Not many things can compare to the feeling I got when I first entered a classroom and became Miss Jones. Having
prepared during the summer holidays, it was still a shock to realise that I was now in control of, and responsible for, this
class of 20 students. But it was a good shock.
To have a class full of children hanging on to your every word, joining in
with the games you devised for them, letting you know about their hopes, dreams, and worries, is the most rewarding
part of the job, and certainly one of the main reasons why I chose to become a teacher in the first place.
I had visited my old secondary school to observe some lessons, and had been offered a place to train to be a teacher there. The school
was a United Learning school, and so it seemed obvious that I would train with United Teaching. Having been accepted, myself and the
other United Teaching trainees began our summer school training to prepare us for September. All the trainees were keen to learn, and
eager to get involved with the training as much as possible. Interactive training sessions, rather than lecture-style learning, implicitly
taught us some of the methods we would eventually be using in our classrooms to help our pupils make the best progress that they can.
Sessions were catered to us, both as teachers and learners, meaning that there was as ample opportunity to get extra help, or voice our
Nervous, but with some helpful hints and tips stored away in our minds, we all started at our host schools in September. But this was not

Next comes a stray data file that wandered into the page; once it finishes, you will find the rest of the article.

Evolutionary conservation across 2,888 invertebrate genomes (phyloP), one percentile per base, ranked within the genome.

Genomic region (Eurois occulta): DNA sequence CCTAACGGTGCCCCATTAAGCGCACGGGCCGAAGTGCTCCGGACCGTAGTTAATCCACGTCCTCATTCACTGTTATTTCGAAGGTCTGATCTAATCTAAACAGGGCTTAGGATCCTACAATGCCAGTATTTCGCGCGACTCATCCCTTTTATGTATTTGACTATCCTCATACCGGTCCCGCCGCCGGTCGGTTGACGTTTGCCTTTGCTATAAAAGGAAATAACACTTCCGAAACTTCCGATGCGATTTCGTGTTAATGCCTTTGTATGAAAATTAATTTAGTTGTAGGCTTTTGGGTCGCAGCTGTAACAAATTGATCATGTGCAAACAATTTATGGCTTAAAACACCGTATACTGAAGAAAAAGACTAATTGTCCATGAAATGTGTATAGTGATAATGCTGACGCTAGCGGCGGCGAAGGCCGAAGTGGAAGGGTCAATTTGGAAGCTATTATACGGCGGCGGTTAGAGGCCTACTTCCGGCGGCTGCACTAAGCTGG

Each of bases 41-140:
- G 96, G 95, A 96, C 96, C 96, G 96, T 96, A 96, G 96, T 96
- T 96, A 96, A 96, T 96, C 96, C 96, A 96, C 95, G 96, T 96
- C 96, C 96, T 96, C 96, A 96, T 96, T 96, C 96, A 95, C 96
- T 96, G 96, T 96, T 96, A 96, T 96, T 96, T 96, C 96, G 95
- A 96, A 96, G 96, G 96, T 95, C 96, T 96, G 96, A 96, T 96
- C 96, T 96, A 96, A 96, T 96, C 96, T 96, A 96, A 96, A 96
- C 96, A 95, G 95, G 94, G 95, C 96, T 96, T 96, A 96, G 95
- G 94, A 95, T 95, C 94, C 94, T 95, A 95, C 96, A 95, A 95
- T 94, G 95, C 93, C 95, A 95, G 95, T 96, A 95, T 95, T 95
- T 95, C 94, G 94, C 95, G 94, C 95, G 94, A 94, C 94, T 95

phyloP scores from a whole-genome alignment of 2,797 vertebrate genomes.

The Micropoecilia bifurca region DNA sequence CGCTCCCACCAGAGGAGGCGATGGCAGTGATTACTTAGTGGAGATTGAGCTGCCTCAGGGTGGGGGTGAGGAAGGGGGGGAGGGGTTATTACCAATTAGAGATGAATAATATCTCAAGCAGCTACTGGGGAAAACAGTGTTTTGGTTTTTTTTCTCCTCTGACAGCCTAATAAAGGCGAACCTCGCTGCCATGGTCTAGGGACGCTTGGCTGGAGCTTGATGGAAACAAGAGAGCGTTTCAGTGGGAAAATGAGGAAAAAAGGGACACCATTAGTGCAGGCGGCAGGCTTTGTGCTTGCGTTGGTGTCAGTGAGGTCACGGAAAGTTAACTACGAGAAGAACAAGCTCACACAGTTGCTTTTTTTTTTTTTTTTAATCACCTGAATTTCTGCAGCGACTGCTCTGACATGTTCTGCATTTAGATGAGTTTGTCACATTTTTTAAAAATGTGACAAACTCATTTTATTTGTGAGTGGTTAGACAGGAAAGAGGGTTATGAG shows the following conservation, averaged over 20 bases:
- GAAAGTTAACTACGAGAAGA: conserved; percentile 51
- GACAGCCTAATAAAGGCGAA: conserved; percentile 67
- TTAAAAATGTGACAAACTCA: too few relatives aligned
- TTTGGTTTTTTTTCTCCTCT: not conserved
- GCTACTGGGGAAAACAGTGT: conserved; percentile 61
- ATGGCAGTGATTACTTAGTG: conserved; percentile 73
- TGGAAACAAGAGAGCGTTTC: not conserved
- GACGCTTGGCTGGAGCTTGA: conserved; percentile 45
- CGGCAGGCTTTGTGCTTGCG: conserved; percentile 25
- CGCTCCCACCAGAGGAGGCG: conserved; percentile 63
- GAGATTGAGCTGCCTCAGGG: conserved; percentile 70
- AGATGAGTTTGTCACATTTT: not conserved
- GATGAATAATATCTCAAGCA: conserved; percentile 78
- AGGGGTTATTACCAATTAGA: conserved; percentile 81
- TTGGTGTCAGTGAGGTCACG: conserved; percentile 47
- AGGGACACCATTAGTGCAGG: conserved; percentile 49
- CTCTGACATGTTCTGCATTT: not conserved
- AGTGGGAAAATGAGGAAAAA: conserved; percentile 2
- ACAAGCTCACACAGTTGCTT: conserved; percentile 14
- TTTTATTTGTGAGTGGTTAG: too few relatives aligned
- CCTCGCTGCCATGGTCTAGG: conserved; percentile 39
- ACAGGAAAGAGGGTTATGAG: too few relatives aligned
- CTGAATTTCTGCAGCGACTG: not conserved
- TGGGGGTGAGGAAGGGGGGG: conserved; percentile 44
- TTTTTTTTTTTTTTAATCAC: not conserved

to be the end of our training together. Training sessions every Monday afternoon meant that we could continue to learn and develop as
teachers, without having to miss any teaching time. Most importantly, it gave us a regular slot where we could gather and air our worries
and our accomplishments, in the knowledge that everyone around you was experiencing the same thing.
I think that I have most enjoyed schools trips this year, as I have been able to get to know the students in a whole different environment,
and feel that I understand them much more. Probably my favourite memory will be taking my group of 10 Year 8 students up a climbing
wall. Though some were confident to begin with, many were nervous. However, both myself and the other students encouraged the girls
to give it a go, and by the end everyone had tried and thoroughly enjoyed the climbing. To have that sort of influence on students, where
you are able to encourage them to be confident in themselves, to be proud of their work, and to be good to each other, is a privilege
that is really only reserved for parents and teachers. To know that I can make a difference in a child’s life, and to help them realise their
dreams, certainly makes me a very proud teacher.
Having been graded as an outstanding teacher, my plans are to continue in the school I am in, getting further help and
mentoring as I progress through my NQT year. I will be able to experience teaching Year 11 and 12, and I will get to take
my first classes through their GCSE and AS levels. I am certain that choosing United Teaching has had a huge impact on my
teaching, and am sure that I wouldn’t be the confident, understanding, and knowledgeable teacher I am today without them.